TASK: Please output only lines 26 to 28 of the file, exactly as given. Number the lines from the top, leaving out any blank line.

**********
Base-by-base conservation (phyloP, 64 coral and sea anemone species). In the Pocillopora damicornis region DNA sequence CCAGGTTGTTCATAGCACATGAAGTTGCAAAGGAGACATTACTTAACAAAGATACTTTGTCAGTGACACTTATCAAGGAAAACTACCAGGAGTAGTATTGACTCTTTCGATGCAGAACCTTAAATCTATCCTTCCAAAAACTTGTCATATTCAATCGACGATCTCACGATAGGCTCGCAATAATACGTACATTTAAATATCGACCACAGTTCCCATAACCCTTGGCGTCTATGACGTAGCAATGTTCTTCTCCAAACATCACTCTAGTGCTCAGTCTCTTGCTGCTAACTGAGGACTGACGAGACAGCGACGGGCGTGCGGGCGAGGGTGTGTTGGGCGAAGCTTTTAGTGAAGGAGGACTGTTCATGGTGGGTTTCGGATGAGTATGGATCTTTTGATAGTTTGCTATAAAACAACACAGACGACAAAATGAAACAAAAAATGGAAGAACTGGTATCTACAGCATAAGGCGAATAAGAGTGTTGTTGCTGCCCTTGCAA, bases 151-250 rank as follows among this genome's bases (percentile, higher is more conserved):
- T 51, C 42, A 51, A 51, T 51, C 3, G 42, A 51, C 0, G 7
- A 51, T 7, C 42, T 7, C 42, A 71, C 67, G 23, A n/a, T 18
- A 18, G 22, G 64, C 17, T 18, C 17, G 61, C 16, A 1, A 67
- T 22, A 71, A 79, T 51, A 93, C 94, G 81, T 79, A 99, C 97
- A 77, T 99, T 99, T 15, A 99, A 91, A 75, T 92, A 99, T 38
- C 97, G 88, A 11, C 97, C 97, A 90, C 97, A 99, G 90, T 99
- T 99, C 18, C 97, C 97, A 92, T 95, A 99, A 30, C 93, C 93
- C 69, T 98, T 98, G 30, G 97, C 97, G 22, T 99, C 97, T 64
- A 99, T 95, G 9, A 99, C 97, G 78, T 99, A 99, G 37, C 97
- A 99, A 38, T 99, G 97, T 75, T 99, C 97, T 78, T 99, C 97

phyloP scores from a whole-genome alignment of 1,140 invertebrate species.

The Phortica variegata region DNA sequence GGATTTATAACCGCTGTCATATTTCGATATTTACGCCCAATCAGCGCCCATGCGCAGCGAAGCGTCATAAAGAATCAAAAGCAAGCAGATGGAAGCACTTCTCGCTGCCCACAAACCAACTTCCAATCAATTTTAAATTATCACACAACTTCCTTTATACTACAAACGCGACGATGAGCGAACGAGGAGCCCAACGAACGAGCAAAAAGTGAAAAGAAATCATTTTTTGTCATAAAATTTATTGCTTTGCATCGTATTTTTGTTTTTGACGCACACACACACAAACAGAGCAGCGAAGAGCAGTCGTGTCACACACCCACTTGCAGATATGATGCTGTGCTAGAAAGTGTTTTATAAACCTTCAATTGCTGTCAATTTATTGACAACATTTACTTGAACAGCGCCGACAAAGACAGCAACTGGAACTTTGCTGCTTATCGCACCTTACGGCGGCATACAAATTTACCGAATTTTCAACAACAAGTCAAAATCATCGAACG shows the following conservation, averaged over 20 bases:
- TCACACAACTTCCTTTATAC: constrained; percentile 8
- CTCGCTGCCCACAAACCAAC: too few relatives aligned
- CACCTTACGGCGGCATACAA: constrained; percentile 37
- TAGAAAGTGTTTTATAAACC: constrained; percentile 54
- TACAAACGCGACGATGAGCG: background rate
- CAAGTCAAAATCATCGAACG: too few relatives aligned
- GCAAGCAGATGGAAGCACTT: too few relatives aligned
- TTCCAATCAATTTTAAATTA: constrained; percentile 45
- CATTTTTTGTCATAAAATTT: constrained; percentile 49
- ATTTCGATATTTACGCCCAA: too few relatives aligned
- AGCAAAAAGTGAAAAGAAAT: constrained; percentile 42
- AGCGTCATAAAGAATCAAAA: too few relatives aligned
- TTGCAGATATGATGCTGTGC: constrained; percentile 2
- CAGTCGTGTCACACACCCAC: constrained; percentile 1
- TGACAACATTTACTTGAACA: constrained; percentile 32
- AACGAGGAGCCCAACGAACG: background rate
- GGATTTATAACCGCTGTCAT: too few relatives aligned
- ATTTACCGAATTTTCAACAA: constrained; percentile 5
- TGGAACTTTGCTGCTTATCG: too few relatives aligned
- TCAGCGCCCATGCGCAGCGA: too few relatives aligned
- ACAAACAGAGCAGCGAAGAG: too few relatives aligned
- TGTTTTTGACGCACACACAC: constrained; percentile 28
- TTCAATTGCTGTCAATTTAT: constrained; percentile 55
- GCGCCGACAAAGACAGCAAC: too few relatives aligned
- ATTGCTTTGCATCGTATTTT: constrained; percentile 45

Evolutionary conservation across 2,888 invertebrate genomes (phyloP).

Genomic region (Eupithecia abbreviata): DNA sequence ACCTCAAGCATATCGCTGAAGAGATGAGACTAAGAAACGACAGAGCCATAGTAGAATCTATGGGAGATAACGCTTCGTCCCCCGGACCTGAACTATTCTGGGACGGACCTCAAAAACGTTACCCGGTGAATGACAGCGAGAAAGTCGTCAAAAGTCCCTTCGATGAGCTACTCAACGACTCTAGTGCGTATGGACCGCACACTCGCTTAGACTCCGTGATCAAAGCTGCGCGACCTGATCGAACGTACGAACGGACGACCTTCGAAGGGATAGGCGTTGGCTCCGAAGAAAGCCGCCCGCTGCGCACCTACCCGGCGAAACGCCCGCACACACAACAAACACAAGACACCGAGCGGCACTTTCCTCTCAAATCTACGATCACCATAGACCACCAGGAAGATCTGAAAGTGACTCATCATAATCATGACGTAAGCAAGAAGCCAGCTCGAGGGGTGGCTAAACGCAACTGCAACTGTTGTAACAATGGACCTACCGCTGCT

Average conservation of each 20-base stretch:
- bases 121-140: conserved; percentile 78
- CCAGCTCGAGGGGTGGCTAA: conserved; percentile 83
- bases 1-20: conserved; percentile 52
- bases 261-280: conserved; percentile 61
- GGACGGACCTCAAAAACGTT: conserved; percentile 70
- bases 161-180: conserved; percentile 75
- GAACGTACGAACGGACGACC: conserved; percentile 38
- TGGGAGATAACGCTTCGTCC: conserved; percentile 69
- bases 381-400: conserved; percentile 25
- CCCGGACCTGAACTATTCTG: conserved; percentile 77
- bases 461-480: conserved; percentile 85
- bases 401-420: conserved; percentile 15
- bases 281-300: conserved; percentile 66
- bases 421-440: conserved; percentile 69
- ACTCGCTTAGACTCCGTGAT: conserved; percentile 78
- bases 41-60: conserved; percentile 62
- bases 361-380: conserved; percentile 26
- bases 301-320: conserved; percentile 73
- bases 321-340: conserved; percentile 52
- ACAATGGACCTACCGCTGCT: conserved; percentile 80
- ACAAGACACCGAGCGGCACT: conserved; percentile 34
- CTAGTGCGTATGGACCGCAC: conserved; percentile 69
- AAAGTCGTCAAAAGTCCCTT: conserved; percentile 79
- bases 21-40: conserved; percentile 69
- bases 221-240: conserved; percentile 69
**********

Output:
- TTGCAGATATGATGCTGTGC: constrained; percentile 2
- CAGTCGTGTCACACACCCAC: constrained; percentile 1
- TGACAACATTTACTTGAACA: constrained; percentile 32